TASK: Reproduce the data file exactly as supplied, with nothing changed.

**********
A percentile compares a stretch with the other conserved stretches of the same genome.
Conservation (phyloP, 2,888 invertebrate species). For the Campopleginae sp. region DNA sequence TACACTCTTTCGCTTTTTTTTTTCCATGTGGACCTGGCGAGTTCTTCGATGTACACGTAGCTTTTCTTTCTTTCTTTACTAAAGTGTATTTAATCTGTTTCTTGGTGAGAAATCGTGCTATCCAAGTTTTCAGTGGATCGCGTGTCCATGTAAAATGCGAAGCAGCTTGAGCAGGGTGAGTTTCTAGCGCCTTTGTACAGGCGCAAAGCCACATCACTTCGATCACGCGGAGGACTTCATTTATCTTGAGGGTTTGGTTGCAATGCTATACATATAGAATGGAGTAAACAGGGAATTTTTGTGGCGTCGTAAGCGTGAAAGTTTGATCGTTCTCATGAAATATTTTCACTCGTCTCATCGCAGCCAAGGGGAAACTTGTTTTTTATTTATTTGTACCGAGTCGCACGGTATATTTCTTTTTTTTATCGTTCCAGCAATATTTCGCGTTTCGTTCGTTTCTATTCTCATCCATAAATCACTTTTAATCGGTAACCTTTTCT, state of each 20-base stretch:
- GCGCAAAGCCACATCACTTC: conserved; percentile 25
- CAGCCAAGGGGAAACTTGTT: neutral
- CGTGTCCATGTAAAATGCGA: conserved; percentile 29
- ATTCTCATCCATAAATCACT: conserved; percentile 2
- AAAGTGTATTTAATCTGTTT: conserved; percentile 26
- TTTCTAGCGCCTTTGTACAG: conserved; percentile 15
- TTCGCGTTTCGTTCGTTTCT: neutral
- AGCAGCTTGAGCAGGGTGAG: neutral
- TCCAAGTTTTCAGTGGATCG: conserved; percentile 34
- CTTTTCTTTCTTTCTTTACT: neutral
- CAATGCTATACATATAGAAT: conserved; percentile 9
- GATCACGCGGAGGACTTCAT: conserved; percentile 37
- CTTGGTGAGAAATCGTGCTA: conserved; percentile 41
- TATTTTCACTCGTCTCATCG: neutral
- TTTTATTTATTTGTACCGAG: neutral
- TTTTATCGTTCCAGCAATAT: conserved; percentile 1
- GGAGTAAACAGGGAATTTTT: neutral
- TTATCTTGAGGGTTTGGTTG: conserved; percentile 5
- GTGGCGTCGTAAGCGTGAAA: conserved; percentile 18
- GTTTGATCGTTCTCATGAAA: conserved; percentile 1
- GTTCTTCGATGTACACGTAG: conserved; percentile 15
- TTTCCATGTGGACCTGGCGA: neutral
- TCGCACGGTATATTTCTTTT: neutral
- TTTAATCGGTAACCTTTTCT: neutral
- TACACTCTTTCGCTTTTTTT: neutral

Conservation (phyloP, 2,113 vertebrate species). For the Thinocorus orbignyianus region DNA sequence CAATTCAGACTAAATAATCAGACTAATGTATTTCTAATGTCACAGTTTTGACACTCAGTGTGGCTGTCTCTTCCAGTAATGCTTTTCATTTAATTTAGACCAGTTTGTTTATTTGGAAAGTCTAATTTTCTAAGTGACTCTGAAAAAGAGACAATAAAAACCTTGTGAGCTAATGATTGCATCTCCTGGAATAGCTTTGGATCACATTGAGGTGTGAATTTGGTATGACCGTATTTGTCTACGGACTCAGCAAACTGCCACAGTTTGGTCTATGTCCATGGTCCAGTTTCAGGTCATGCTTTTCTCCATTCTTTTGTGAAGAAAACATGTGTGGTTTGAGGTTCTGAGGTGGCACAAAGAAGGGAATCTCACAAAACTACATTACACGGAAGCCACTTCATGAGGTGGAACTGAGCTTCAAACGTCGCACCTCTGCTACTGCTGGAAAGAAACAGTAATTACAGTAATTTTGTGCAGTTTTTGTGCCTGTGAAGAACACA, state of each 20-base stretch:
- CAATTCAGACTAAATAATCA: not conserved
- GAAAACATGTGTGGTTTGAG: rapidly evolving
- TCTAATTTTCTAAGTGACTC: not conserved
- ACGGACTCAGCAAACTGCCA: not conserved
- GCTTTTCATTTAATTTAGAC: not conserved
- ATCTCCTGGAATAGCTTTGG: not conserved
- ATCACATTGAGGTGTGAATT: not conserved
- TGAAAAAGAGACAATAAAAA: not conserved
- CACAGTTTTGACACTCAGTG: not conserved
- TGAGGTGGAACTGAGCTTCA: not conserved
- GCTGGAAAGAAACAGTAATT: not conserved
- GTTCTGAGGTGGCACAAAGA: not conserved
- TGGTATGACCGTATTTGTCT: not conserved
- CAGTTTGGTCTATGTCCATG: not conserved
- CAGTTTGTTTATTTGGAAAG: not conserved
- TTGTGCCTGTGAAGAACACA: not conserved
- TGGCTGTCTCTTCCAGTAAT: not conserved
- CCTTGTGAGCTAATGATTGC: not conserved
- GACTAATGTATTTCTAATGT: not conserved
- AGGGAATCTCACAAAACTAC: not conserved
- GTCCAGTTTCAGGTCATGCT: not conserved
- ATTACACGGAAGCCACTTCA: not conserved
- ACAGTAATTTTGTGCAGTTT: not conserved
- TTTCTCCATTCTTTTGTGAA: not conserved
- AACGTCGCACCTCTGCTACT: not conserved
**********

A percentile compares a stretch with the other conserved stretches of the same genome.
Conservation (phyloP, 2,888 invertebrate species). For the Campopleginae sp. region DNA sequence TACACTCTTTCGCTTTTTTTTTTCCATGTGGACCTGGCGAGTTCTTCGATGTACACGTAGCTTTTCTTTCTTTCTTTACTAAAGTGTATTTAATCTGTTTCTTGGTGAGAAATCGTGCTATCCAAGTTTTCAGTGGATCGCGTGTCCATGTAAAATGCGAAGCAGCTTGAGCAGGGTGAGTTTCTAGCGCCTTTGTACAGGCGCAAAGCCACATCACTTCGATCACGCGGAGGACTTCATTTATCTTGAGGGTTTGGTTGCAATGCTATACATATAGAATGGAGTAAACAGGGAATTTTTGTGGCGTCGTAAGCGTGAAAGTTTGATCGTTCTCATGAAATATTTTCACTCGTCTCATCGCAGCCAAGGGGAAACTTGTTTTTTATTTATTTGTACCGAGTCGCACGGTATATTTCTTTTTTTTATCGTTCCAGCAATATTTCGCGTTTCGTTCGTTTCTATTCTCATCCATAAATCACTTTTAATCGGTAACCTTTTCT, state of each 20-base stretch:
- GCGCAAAGCCACATCACTTC: conserved; percentile 25
- CAGCCAAGGGGAAACTTGTT: neutral
- CGTGTCCATGTAAAATGCGA: conserved; percentile 29
- ATTCTCATCCATAAATCACT: conserved; percentile 2
- AAAGTGTATTTAATCTGTTT: conserved; percentile 26
- TTTCTAGCGCCTTTGTACAG: conserved; percentile 15
- TTCGCGTTTCGTTCGTTTCT: neutral
- AGCAGCTTGAGCAGGGTGAG: neutral
- TCCAAGTTTTCAGTGGATCG: conserved; percentile 34
- CTTTTCTTTCTTTCTTTACT: neutral
- CAATGCTATACATATAGAAT: conserved; percentile 9
- GATCACGCGGAGGACTTCAT: conserved; percentile 37
- CTTGGTGAGAAATCGTGCTA: conserved; percentile 41
- TATTTTCACTCGTCTCATCG: neutral
- TTTTATTTATTTGTACCGAG: neutral
- TTTTATCGTTCCAGCAATAT: conserved; percentile 1
- GGAGTAAACAGGGAATTTTT: neutral
- TTATCTTGAGGGTTTGGTTG: conserved; percentile 5
- GTGGCGTCGTAAGCGTGAAA: conserved; percentile 18
- GTTTGATCGTTCTCATGAAA: conserved; percentile 1
- GTTCTTCGATGTACACGTAG: conserved; percentile 15
- TTTCCATGTGGACCTGGCGA: neutral
- TCGCACGGTATATTTCTTTT: neutral
- TTTAATCGGTAACCTTTTCT: neutral
- TACACTCTTTCGCTTTTTTT: neutral

Conservation (phyloP, 2,113 vertebrate species). For the Thinocorus orbignyianus region DNA sequence CAATTCAGACTAAATAATCAGACTAATGTATTTCTAATGTCACAGTTTTGACACTCAGTGTGGCTGTCTCTTCCAGTAATGCTTTTCATTTAATTTAGACCAGTTTGTTTATTTGGAAAGTCTAATTTTCTAAGTGACTCTGAAAAAGAGACAATAAAAACCTTGTGAGCTAATGATTGCATCTCCTGGAATAGCTTTGGATCACATTGAGGTGTGAATTTGGTATGACCGTATTTGTCTACGGACTCAGCAAACTGCCACAGTTTGGTCTATGTCCATGGTCCAGTTTCAGGTCATGCTTTTCTCCATTCTTTTGTGAAGAAAACATGTGTGGTTTGAGGTTCTGAGGTGGCACAAAGAAGGGAATCTCACAAAACTACATTACACGGAAGCCACTTCATGAGGTGGAACTGAGCTTCAAACGTCGCACCTCTGCTACTGCTGGAAAGAAACAGTAATTACAGTAATTTTGTGCAGTTTTTGTGCCTGTGAAGAACACA, state of each 20-base stretch:
- CAATTCAGACTAAATAATCA: not conserved
- GAAAACATGTGTGGTTTGAG: rapidly evolving
- TCTAATTTTCTAAGTGACTC: not conserved
- ACGGACTCAGCAAACTGCCA: not conserved
- GCTTTTCATTTAATTTAGAC: not conserved
- ATCTCCTGGAATAGCTTTGG: not conserved
- ATCACATTGAGGTGTGAATT: not conserved
- TGAAAAAGAGACAATAAAAA: not conserved
- CACAGTTTTGACACTCAGTG: not conserved
- TGAGGTGGAACTGAGCTTCA: not conserved
- GCTGGAAAGAAACAGTAATT: not conserved
- GTTCTGAGGTGGCACAAAGA: not conserved
- TGGTATGACCGTATTTGTCT: not conserved
- CAGTTTGGTCTATGTCCATG: not conserved
- CAGTTTGTTTATTTGGAAAG: not conserved
- TTGTGCCTGTGAAGAACACA: not conserved
- TGGCTGTCTCTTCCAGTAAT: not conserved
- CCTTGTGAGCTAATGATTGC: not conserved
- GACTAATGTATTTCTAATGT: not conserved
- AGGGAATCTCACAAAACTAC: not conserved
- GTCCAGTTTCAGGTCATGCT: not conserved
- ATTACACGGAAGCCACTTCA: not conserved
- ACAGTAATTTTGTGCAGTTT: not conserved
- TTTCTCCATTCTTTTGTGAA: not conserved
- AACGTCGCACCTCTGCTACT: not conserved